In the beginning of Roberto Bolaño's posthuomous masterpiece is a quote from Baudelaire, "An oasis of horror in a desert of boredom." That about sumsIn the beginning of Roberto Bolaño's posthuomous masterpiece is a quote from Baudelaire, "An oasis of horror in a desert of boredom." That about sums up the aesthetic approach of the tome, the first section of which begins with the seemingly irrelevant story of an international group of academics chasing as elusive German author to the small Mexican border town of Santa Teresa. Sure, the academics give conferences, fall in love, and learn just briefly of a series of crimes in which hundreds of women have been killed in Santa Teresa over the past decade, but ultimately nothing happens, the academics do not find their author, and the story continues without them.
But this desert of boredom is the genius of the work, for in each section we get closer and closer to what is happening in Santa Teresa, reaching through the boredom to an unmistakable and spine-chilling horror that seems to lurk just below the surface of the page. Even the section about the crimes, essentially 200 pages worth of crime reports on every single raped and murdered woman in Santa Teresa (the crimes based off the still unsolved murders of women in the real Ciudad Juárez) told with the "false neutrality of a police report." These page are brutal, graphic, and yet, still part of the desert of boredom surrounding the horror that has not yet been revealed. As such it is interesting to note that Bolaño has turned Baudelaire's quote into a kind of architectonic structure for the plot of his novel. Instead of moving forward in time, or with building events, we have a microscope that starts off on the boring international level and gradually circles closer and closer to the terrifying circumstances of one small town. ...more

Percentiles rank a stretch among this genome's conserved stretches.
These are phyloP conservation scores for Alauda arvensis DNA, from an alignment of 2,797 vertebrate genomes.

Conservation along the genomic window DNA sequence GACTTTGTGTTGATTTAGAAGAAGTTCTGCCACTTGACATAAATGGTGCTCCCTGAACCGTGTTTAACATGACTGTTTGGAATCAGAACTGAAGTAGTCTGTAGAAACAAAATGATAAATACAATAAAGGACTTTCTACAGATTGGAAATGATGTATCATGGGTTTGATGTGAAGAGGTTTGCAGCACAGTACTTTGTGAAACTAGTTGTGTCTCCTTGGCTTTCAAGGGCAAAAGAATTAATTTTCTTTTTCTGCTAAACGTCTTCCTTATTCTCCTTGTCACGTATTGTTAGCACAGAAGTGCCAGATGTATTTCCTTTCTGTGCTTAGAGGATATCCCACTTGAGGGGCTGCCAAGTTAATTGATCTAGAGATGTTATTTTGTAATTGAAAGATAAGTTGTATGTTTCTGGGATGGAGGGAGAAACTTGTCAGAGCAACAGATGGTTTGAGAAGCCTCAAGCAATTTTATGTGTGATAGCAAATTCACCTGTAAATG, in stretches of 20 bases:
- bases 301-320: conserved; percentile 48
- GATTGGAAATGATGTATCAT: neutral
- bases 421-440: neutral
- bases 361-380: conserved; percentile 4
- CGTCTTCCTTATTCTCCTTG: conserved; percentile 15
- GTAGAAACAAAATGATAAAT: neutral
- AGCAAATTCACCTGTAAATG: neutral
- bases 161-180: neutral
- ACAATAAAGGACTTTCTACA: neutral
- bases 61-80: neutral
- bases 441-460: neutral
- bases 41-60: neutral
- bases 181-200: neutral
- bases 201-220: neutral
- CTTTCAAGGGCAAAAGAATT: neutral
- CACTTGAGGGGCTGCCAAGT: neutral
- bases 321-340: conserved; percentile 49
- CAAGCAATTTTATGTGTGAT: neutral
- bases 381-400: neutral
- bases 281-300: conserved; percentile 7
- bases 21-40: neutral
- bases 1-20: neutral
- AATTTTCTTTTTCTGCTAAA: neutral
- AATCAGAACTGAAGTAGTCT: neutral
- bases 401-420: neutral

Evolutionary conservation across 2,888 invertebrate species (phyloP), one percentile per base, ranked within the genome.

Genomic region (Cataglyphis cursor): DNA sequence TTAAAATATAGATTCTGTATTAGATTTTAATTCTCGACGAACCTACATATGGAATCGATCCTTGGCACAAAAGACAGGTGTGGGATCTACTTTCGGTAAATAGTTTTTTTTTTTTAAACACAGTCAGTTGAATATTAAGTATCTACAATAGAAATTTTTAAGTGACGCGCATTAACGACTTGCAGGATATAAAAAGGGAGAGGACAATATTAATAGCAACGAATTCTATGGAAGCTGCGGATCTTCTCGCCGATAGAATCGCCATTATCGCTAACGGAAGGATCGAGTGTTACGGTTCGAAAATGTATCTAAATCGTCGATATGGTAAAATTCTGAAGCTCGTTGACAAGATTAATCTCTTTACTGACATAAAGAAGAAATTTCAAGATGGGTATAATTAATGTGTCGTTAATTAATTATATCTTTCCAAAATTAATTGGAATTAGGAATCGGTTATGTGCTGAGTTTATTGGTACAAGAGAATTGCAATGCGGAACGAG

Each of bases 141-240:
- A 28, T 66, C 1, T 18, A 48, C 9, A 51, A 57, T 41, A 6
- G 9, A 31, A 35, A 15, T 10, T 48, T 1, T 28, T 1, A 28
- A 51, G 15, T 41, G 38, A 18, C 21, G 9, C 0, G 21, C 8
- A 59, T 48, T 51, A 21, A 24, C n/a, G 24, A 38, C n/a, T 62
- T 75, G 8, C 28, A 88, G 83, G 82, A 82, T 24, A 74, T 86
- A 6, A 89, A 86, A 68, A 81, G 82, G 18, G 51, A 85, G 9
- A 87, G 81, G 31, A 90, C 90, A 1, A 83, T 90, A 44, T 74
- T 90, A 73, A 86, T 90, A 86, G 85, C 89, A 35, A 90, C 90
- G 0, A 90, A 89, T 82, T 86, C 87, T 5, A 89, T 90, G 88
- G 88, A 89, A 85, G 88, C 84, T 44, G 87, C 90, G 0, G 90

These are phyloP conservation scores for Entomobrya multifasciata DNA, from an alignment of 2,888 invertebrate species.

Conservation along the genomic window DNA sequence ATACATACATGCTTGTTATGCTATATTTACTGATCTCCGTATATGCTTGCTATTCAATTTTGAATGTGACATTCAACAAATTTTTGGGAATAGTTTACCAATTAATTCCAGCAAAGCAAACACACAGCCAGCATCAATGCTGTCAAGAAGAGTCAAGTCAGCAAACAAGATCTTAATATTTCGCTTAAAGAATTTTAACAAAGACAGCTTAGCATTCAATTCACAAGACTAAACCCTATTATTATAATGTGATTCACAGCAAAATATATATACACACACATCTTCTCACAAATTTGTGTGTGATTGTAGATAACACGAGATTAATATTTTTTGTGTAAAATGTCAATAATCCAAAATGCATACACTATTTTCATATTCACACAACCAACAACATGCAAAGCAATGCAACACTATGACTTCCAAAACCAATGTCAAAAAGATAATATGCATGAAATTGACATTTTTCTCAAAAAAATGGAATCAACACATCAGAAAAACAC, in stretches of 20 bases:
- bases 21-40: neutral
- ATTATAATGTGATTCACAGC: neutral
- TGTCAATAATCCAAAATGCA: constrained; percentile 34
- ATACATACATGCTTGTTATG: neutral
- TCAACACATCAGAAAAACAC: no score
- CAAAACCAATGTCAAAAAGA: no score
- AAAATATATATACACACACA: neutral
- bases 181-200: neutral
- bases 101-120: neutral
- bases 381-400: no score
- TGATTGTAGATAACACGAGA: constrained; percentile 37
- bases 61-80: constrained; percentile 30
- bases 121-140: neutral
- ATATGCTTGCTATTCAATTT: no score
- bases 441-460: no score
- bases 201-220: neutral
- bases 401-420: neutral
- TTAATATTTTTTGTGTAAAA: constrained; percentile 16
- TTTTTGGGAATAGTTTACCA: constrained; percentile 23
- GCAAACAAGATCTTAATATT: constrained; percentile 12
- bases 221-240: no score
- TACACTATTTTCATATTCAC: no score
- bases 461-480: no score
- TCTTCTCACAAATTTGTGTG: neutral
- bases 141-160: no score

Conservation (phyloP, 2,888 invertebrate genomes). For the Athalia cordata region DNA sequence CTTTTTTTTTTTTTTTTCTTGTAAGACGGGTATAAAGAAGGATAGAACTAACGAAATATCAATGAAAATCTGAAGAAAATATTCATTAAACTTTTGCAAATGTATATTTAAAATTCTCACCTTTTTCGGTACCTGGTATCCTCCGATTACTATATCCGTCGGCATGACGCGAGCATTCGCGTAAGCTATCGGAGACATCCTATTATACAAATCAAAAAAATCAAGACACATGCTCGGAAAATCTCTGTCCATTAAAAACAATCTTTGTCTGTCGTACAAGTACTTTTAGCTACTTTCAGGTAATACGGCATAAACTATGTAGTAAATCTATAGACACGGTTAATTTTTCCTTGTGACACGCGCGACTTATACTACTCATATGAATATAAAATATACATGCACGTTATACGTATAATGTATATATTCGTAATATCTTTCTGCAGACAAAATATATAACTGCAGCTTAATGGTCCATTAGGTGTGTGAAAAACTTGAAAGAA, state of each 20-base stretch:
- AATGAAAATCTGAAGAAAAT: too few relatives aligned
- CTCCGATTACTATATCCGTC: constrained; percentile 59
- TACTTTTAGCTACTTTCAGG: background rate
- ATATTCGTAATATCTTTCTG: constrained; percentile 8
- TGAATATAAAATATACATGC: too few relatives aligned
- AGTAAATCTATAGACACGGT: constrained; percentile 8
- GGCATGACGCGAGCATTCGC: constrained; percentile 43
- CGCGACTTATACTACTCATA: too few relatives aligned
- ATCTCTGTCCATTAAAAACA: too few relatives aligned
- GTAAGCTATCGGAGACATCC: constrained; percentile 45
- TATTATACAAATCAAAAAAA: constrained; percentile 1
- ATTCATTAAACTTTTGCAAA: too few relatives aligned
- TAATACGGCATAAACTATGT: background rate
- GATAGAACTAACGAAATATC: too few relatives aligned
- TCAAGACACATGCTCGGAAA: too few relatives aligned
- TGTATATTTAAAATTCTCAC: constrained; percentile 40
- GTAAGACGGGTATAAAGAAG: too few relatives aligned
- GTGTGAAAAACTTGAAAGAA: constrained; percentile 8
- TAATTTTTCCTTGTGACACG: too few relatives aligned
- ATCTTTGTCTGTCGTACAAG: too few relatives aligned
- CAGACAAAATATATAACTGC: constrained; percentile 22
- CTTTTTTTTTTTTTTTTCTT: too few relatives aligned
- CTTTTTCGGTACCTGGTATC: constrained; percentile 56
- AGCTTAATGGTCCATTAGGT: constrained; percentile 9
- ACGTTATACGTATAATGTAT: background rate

I finally broke this tome off my too-read shelf and am so glad I did! I got about halfway through yesterday, and am looking forward to spending anotheI finally broke this tome off my too-read shelf and am so glad I did! I got about halfway through yesterday, and am looking forward to spending another late night immersed in the world of Arbre.
Rather than comment on the plot (which you can simply google), I want to say a few things about the mechanics and philosophy behind the world of Anathem that bothered me, with the hopes that the remainder of the book will prove my opinions wrong.
First off, while the plot becomes quite gripping, the first hundred pages are just a tick too slow. Part of this is that Stephenson has crafted a whole new world with thousands of years of history that affect the main storyline. While the length of the book gives him room to explore and explain this world, it is still remarkably like our own. Where it's not - no matter how unrelated to the plot - Stephenson (or more accurately his narrator) feels a need to go into very minute and irrelevant detail. The use of jargon (which some other reviewers find distasteful) can be quite enjoyable, but what annoyed me is that beyond these words the book equally feels a need to define every other slightly uncommon two-syllable English word, which made me feel that the book is primarily aimed at high-school students or other people who aren't heavy readers (and thus less likely to get the scope of the work's larger project re: history).
On this tip, I'm also bothered by the philosophy or cosmology espoused by the character's so far. For a work this steeped in Science and a skepticism toward what Nietzsche called "worlds-behind," the characters spend an inordinate amount of page space talking about, suggesting the possibility of, and actively longing for fantastic events such as aliens and multiple/parallel universes. Personally I enjoy this stuff, but it seems to clash with the world of the Maths in the story, and seems more a place for Stephenson to insert his own ideas and hypothesis than concoct an internally consistent reality.